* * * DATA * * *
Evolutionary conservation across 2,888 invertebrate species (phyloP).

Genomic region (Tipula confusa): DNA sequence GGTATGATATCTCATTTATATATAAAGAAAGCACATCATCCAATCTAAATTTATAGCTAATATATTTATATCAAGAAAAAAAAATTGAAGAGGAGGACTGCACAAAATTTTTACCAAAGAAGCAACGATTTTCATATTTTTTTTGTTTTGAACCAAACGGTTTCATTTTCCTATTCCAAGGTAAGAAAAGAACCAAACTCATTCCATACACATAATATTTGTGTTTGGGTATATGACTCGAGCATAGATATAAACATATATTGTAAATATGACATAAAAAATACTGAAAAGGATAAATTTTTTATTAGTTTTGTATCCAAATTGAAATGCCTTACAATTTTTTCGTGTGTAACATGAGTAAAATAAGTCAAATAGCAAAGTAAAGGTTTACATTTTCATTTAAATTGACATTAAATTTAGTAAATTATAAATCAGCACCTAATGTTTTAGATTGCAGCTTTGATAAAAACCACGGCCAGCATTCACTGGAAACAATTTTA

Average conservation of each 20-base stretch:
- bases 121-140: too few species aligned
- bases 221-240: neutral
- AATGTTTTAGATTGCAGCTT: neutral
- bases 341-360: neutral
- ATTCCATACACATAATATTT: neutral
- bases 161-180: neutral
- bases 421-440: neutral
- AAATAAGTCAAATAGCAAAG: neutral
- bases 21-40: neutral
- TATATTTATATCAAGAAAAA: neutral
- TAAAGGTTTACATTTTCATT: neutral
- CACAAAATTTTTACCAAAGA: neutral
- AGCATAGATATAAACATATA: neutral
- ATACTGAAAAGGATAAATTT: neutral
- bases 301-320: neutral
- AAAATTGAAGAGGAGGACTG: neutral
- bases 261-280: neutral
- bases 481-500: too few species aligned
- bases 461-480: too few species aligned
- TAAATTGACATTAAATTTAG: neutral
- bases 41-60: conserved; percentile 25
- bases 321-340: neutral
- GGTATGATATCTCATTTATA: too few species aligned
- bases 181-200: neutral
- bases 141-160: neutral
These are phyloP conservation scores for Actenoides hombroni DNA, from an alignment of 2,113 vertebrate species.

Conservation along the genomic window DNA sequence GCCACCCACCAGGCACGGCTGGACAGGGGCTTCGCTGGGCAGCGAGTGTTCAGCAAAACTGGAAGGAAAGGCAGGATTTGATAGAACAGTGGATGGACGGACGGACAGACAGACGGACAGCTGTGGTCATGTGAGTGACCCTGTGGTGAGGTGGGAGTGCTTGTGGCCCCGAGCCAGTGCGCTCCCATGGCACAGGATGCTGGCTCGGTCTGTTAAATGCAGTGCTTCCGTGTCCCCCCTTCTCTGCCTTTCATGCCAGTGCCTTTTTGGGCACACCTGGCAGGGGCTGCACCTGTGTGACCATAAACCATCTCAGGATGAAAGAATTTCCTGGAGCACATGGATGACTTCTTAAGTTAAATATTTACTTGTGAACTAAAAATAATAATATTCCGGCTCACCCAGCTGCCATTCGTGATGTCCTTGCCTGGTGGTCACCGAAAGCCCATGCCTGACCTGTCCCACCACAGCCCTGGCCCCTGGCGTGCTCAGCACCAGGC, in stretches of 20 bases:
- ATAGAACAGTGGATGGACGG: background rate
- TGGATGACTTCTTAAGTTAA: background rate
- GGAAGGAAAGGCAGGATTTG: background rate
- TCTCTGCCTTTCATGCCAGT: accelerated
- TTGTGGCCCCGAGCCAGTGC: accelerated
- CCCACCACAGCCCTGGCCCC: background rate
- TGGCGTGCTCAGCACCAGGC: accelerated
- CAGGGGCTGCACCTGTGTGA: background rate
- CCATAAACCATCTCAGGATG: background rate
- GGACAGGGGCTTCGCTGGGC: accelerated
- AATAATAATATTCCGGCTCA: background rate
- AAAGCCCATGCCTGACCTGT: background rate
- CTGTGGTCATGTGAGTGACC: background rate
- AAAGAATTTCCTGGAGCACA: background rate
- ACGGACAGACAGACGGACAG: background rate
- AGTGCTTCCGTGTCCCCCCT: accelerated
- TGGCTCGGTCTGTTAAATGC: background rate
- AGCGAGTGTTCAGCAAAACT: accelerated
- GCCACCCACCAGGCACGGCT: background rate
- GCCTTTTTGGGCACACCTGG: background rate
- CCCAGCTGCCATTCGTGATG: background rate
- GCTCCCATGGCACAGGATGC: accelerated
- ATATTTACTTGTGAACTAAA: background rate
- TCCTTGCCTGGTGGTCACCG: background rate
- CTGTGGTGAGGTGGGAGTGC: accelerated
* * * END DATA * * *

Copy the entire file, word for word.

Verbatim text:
Evolutionary conservation across 2,888 invertebrate species (phyloP).

Genomic region (Tipula confusa): DNA sequence GGTATGATATCTCATTTATATATAAAGAAAGCACATCATCCAATCTAAATTTATAGCTAATATATTTATATCAAGAAAAAAAAATTGAAGAGGAGGACTGCACAAAATTTTTACCAAAGAAGCAACGATTTTCATATTTTTTTTGTTTTGAACCAAACGGTTTCATTTTCCTATTCCAAGGTAAGAAAAGAACCAAACTCATTCCATACACATAATATTTGTGTTTGGGTATATGACTCGAGCATAGATATAAACATATATTGTAAATATGACATAAAAAATACTGAAAAGGATAAATTTTTTATTAGTTTTGTATCCAAATTGAAATGCCTTACAATTTTTTCGTGTGTAACATGAGTAAAATAAGTCAAATAGCAAAGTAAAGGTTTACATTTTCATTTAAATTGACATTAAATTTAGTAAATTATAAATCAGCACCTAATGTTTTAGATTGCAGCTTTGATAAAAACCACGGCCAGCATTCACTGGAAACAATTTTA

Average conservation of each 20-base stretch:
- bases 121-140: too few species aligned
- bases 221-240: neutral
- AATGTTTTAGATTGCAGCTT: neutral
- bases 341-360: neutral
- ATTCCATACACATAATATTT: neutral
- bases 161-180: neutral
- bases 421-440: neutral
- AAATAAGTCAAATAGCAAAG: neutral
- bases 21-40: neutral
- TATATTTATATCAAGAAAAA: neutral
- TAAAGGTTTACATTTTCATT: neutral
- CACAAAATTTTTACCAAAGA: neutral
- AGCATAGATATAAACATATA: neutral
- ATACTGAAAAGGATAAATTT: neutral
- bases 301-320: neutral
- AAAATTGAAGAGGAGGACTG: neutral
- bases 261-280: neutral
- bases 481-500: too few species aligned
- bases 461-480: too few species aligned
- TAAATTGACATTAAATTTAG: neutral
- bases 41-60: conserved; percentile 25
- bases 321-340: neutral
- GGTATGATATCTCATTTATA: too few species aligned
- bases 181-200: neutral
- bases 141-160: neutral
These are phyloP conservation scores for Actenoides hombroni DNA, from an alignment of 2,113 vertebrate species.

Conservation along the genomic window DNA sequence GCCACCCACCAGGCACGGCTGGACAGGGGCTTCGCTGGGCAGCGAGTGTTCAGCAAAACTGGAAGGAAAGGCAGGATTTGATAGAACAGTGGATGGACGGACGGACAGACAGACGGACAGCTGTGGTCATGTGAGTGACCCTGTGGTGAGGTGGGAGTGCTTGTGGCCCCGAGCCAGTGCGCTCCCATGGCACAGGATGCTGGCTCGGTCTGTTAAATGCAGTGCTTCCGTGTCCCCCCTTCTCTGCCTTTCATGCCAGTGCCTTTTTGGGCACACCTGGCAGGGGCTGCACCTGTGTGACCATAAACCATCTCAGGATGAAAGAATTTCCTGGAGCACATGGATGACTTCTTAAGTTAAATATTTACTTGTGAACTAAAAATAATAATATTCCGGCTCACCCAGCTGCCATTCGTGATGTCCTTGCCTGGTGGTCACCGAAAGCCCATGCCTGACCTGTCCCACCACAGCCCTGGCCCCTGGCGTGCTCAGCACCAGGC, in stretches of 20 bases:
- ATAGAACAGTGGATGGACGG: background rate
- TGGATGACTTCTTAAGTTAA: background rate
- GGAAGGAAAGGCAGGATTTG: background rate
- TCTCTGCCTTTCATGCCAGT: accelerated
- TTGTGGCCCCGAGCCAGTGC: accelerated
- CCCACCACAGCCCTGGCCCC: background rate
- TGGCGTGCTCAGCACCAGGC: accelerated
- CAGGGGCTGCACCTGTGTGA: background rate
- CCATAAACCATCTCAGGATG: background rate
- GGACAGGGGCTTCGCTGGGC: accelerated
- AATAATAATATTCCGGCTCA: background rate
- AAAGCCCATGCCTGACCTGT: background rate
- CTGTGGTCATGTGAGTGACC: background rate
- AAAGAATTTCCTGGAGCACA: background rate
- ACGGACAGACAGACGGACAG: background rate
- AGTGCTTCCGTGTCCCCCCT: accelerated
- TGGCTCGGTCTGTTAAATGC: background rate
- AGCGAGTGTTCAGCAAAACT: accelerated
- GCCACCCACCAGGCACGGCT: background rate
- GCCTTTTTGGGCACACCTGG: background rate
- CCCAGCTGCCATTCGTGATG: background rate
- GCTCCCATGGCACAGGATGC: accelerated
- ATATTTACTTGTGAACTAAA: background rate
- TCCTTGCCTGGTGGTCACCG: background rate
- CTGTGGTGAGGTGGGAGTGC: accelerated